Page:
Safe come in many different types and each safe can have different features and benefits. We will try to cover all the major types of safes and the best way they are used. Below is the common types of safes and the different protections that each safe offers.
1. Fire safes – used to protect contents from a standard fire for a stated period and temperature. A fire safe will protect paperwork and other items that burn or melt at a high temperature. Plastics and media such as dvds, tapes and cd’s will melt and become useless if put through a fire in a standard fire safe, a data/media safe must be used for these items. Fire safes generally provide very little burglar protection and can be opened easily with hand tools. Fire safes generally provide 1 hour of fire protection and are also available in 2 hour models. Fire safes are usually made from a thin metal or plastic shell filled with fireproofing material.
2. Burglar/security safe – Burglar/security safes are made of heavy duty steel and offer no fire protection. Items placed inside including cash will burn in a fire and will not be recovered. The steel of these safes heat up in a fire and would act as an oven cooking everything inside. Safes of this type can withstand a common burglar attack. Professional thieves or a burglar with sophisticated equipment may be able to open a burglar/security safe given enough time with the safe. If valuable of high monetary value must be secured, a High security TL-15 or TL-30 model should be used.
3. Fire/Burglar safe – Fire burglar safes offer the fire protection of a fire safe and the security of a burglar/security safe.In most cases, this is the best option for a standard home or business to keep some valuables and important paperwork safe. These safes are usually made with steel inner and outer shells filled with a composite fireproofing/security material similar to concrete, but may also utilize fire-board on the inside to provide the fire protection.
4. Data/media safe – Data/Media safe are used to protect storage media & data from fires. The melting temp. of most cds, dvds, tapes, film and other storage is as low as 125 degrees fahrenheit. These safes are made to keep the inside of the safe below 125 degrees for a period of 1 or 2 hours. Data/Media safes are available in 3 hours protection in some situations.
5. Drop/Depository Safe – Drop Depository safes are made to secure cash received during the day by businesses. Most drop/depository safes are not made to protect cash overnight. These safe have a slot, drop door or rotary hopper to deposit cash into a secured area of the safe. Drop/deposit safes are generally not fireproof, although I have seen at least one fireproof model available.
6. Gun Safes – Gun safes are used for many different purposes. The most common is to protect gun and ammo from kids, burglars and fire. Gun safes can be fire resistant, but may not be. Most gun safes that don’t offer fire protection are referred to as gun cabinets. Gun safes also are commonly converted to all shelves on the inside and used in homes and businesses for a variety purposes. Gun safe come in many different security levels, fire protection and seizes.
7. Floor Safes – Floor Safes are made specifically to be placed below floor level usually encased in concrete. Floor safe may offer some fireproofing, but are not made to be fireproof. The fireproofing the safe offers is only due to the fact that the safe is encased in concrete and the heat will have a difficult time getting to the contents of the safe. Floor safes are generally very secure and difficult to break into. Floor safes also are easily concealed under carpet. These safes are great to plan into a newly built home.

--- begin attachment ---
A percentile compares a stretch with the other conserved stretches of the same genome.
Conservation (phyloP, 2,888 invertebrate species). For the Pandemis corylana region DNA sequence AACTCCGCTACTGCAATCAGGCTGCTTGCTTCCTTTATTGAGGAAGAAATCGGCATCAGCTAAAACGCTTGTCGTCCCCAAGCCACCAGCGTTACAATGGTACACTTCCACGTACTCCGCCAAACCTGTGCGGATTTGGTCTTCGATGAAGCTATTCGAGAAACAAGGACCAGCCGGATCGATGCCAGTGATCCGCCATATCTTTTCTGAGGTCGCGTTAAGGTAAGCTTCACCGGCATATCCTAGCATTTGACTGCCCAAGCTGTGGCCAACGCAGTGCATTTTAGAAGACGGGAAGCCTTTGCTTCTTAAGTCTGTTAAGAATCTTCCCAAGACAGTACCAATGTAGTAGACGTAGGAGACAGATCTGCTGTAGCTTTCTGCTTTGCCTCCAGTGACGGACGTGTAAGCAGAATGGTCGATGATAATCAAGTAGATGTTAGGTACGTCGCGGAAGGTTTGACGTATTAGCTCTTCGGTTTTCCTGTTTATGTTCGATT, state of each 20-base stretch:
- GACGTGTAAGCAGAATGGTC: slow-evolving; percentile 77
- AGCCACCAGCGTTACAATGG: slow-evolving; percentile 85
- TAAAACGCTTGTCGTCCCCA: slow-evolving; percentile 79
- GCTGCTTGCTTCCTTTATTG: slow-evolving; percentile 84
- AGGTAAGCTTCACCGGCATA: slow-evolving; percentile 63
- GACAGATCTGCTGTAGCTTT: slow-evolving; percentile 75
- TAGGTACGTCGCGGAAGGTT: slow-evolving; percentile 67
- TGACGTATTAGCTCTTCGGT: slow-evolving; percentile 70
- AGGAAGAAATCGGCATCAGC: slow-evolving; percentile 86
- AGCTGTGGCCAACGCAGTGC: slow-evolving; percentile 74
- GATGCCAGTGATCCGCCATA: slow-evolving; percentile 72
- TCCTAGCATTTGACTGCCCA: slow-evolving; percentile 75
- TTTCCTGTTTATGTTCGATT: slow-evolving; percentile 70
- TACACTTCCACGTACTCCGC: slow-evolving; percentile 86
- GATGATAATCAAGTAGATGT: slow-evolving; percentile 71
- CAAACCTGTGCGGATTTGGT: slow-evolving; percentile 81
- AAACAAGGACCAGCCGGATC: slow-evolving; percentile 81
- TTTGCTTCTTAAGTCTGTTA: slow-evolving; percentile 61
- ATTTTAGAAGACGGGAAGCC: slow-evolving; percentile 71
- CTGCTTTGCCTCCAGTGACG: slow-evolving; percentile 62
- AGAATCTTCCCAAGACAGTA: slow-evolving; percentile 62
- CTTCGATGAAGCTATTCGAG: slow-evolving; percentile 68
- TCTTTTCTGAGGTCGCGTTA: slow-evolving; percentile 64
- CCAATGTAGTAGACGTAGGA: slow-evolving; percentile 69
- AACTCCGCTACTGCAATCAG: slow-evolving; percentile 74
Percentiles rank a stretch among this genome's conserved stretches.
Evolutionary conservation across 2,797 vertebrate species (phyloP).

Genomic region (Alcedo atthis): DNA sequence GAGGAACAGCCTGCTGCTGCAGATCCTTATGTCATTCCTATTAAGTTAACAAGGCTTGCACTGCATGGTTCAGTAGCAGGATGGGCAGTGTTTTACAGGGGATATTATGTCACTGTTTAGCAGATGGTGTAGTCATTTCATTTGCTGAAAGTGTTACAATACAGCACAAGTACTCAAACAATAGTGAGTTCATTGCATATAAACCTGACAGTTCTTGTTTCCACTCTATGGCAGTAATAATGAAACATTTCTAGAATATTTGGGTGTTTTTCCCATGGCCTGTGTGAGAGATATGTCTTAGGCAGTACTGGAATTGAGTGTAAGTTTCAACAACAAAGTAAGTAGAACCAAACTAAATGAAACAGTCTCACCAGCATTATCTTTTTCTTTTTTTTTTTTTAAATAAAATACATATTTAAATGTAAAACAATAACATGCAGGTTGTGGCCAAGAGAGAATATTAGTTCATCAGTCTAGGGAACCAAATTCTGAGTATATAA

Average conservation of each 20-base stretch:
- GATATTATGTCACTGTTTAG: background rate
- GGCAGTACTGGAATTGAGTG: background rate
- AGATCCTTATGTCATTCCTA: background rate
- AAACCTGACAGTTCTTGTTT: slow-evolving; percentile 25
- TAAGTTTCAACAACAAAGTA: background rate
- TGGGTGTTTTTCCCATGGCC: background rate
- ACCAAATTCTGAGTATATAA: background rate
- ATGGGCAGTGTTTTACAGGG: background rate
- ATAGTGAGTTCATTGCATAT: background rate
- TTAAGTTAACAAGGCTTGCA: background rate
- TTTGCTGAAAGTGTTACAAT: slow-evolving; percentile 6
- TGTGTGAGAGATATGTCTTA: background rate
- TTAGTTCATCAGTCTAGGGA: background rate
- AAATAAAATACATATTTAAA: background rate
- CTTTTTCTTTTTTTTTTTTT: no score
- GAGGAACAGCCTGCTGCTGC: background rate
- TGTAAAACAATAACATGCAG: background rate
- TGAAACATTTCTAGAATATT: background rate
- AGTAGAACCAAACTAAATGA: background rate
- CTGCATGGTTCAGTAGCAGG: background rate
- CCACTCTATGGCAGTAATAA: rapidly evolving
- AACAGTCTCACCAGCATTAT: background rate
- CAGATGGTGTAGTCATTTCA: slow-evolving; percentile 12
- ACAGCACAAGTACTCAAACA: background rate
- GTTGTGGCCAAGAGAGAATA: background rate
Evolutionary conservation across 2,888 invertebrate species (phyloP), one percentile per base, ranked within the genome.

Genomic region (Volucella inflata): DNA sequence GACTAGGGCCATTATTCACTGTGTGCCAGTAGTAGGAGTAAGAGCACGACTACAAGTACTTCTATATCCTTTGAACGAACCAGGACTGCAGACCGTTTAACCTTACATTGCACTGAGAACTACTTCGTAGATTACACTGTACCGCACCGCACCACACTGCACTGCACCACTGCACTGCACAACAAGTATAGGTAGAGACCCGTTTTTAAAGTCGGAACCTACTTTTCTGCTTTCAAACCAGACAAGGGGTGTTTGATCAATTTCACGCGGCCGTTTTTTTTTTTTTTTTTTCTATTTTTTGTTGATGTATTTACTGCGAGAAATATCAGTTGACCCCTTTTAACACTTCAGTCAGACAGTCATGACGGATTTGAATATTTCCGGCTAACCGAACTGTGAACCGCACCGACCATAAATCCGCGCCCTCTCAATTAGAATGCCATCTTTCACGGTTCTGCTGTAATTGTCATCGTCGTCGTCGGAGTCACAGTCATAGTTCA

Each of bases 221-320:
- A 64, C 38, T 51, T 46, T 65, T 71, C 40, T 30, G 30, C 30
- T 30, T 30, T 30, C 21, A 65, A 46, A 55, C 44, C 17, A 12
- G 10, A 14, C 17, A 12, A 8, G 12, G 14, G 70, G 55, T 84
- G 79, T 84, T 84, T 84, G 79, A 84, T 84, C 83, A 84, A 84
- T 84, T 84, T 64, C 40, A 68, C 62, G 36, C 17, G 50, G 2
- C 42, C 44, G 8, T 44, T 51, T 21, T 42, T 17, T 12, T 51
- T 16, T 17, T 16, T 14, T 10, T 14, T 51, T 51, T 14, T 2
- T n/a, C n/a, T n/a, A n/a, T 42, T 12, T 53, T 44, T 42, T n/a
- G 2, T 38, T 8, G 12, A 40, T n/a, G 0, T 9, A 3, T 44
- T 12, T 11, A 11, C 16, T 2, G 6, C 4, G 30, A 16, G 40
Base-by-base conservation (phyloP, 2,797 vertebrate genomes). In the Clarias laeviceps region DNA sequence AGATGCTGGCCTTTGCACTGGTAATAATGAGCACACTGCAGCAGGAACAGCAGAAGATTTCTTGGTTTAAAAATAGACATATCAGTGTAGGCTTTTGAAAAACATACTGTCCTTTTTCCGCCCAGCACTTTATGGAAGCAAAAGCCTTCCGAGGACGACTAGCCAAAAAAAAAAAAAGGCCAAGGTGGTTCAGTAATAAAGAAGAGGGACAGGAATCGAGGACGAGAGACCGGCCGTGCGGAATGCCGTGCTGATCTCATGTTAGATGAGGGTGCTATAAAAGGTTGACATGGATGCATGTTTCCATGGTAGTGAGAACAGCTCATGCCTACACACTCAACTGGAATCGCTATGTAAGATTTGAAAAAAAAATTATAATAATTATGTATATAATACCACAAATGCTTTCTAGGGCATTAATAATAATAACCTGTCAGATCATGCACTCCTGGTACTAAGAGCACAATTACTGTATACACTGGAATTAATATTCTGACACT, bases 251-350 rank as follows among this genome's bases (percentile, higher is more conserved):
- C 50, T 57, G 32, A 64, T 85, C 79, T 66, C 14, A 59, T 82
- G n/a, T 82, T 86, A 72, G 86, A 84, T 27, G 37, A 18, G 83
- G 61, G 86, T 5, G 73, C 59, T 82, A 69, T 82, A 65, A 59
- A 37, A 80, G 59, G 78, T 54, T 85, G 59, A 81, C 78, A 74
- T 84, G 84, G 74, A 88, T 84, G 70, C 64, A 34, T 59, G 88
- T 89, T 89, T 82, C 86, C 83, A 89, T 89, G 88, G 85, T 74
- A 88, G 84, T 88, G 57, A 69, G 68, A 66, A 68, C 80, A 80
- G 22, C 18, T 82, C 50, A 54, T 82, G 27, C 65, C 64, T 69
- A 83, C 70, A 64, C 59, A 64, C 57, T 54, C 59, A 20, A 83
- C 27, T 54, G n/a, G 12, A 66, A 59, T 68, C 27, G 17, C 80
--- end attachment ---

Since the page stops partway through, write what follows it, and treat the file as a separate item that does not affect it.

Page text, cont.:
8. Wall Safes – Wall Safes can be fireproof, but most are not. These safes are placed into a cutout in the wall and usually secured to the studs. Wall safes have the advantage that they are emails hidden behind a picture and can be very difficult for a burglar to locate. A wall safe that does not have a fire label will not offer any fire protection and all burnable contents will be lost in a fire.
9. High Security Safes – These safes are generally used to protect items of high value. Most high security safes are also fireproof, however may not be. High Security safes are used in banks, jewelry stores, pawn shops and many other locations that may be susceptible to a professional burglar attack. These safes generally weigh 700 lbs. or more and are very expensive. High security safes come in many different security levels starting with the TL-15 and ending with the uncommon TRTL-60X6.
Safe locks come in many different forms and many different security levels. I group safe locks into 3 categories.
1. Electronic Safe Locks
2. Combination Safe Locks
3. Key Safe Locks
All three of these safe locks have the ability to offer the same level of protection. All the safe locks have high end models and low end models. If you want the best of any of the three locks, you must find a safe that can accommodate a lock with a standard lock footprint. Most locks with standard lock footprints are UL rated and will provide the most security. Many fire safes do not need much security so they have cheap imported key, combination and electronic locks. For a standard fire safe only used to protect items from a fire, this type of imported lock will work great for a long time. Some low end gun safes and even a few security safes come with imported locks without a standard lock footprint and although they are very economical, I do not suggest them if you are purchasing the safe for security reasons. These low end locks usually can not be opened by the kid next door or a common burglar, but if given enough time, the container will be compromised. Generally if the safe has an imported lock, then the safe offers minimal security and is not rated for burglar protection.